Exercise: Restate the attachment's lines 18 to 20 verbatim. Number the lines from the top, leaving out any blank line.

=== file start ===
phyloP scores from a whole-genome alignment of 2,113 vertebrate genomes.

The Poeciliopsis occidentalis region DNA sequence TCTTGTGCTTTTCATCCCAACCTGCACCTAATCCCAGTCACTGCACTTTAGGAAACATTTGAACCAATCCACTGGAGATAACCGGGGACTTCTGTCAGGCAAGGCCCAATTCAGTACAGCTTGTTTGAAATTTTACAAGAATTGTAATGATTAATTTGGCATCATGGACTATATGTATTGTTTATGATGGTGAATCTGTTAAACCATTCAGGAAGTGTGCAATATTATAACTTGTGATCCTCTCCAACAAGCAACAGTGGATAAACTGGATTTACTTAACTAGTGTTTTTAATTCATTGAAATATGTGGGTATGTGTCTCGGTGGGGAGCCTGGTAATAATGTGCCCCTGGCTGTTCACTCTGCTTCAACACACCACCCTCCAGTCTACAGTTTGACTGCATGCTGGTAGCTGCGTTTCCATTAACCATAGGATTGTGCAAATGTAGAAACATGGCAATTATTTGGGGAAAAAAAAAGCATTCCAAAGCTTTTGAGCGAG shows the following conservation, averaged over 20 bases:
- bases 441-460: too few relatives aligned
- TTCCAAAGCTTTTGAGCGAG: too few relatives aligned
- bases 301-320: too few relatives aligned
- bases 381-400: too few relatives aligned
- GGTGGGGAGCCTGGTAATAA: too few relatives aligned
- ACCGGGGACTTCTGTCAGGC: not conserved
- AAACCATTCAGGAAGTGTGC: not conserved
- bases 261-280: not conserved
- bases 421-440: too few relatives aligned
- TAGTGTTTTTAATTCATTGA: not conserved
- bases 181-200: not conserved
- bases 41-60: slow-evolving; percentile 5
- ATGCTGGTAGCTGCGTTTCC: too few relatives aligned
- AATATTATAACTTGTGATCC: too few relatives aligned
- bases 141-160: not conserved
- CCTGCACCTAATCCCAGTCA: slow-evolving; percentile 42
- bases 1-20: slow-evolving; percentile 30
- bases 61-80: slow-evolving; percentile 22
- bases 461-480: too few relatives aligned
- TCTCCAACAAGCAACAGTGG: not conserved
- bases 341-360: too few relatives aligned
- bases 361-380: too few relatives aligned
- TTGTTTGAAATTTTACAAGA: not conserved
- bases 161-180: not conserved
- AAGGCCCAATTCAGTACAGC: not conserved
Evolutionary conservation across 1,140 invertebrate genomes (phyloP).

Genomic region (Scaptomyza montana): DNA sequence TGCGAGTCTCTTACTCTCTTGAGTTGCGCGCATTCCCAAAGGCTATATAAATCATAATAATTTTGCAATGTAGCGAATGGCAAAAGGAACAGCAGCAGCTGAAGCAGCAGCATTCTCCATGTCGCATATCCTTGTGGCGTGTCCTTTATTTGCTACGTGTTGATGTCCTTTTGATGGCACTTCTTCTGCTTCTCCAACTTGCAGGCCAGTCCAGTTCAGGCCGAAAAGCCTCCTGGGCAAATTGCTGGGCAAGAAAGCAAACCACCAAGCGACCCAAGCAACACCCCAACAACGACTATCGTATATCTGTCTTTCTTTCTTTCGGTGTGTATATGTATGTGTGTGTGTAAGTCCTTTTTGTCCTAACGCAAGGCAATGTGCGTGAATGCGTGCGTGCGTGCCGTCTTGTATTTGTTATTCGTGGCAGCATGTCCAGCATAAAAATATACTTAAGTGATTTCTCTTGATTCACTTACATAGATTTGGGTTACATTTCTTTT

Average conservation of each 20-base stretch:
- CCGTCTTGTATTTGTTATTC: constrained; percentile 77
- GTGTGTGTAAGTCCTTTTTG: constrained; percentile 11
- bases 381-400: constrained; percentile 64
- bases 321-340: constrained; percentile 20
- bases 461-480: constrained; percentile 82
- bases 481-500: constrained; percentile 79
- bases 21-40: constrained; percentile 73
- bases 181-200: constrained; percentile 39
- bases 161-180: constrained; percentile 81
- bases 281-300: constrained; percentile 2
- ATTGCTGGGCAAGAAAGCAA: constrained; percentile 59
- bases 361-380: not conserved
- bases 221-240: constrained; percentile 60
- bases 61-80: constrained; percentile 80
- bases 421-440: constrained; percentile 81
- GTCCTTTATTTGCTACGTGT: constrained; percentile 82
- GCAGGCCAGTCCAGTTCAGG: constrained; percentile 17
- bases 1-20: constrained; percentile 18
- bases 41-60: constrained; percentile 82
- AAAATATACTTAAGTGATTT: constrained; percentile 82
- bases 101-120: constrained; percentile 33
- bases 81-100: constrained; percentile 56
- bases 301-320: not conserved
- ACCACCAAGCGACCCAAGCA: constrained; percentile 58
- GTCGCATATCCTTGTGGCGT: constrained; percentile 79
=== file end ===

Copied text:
- CCTGCACCTAATCCCAGTCA: slow-evolving; percentile 42
- bases 1-20: slow-evolving; percentile 30
- bases 61-80: slow-evolving; percentile 22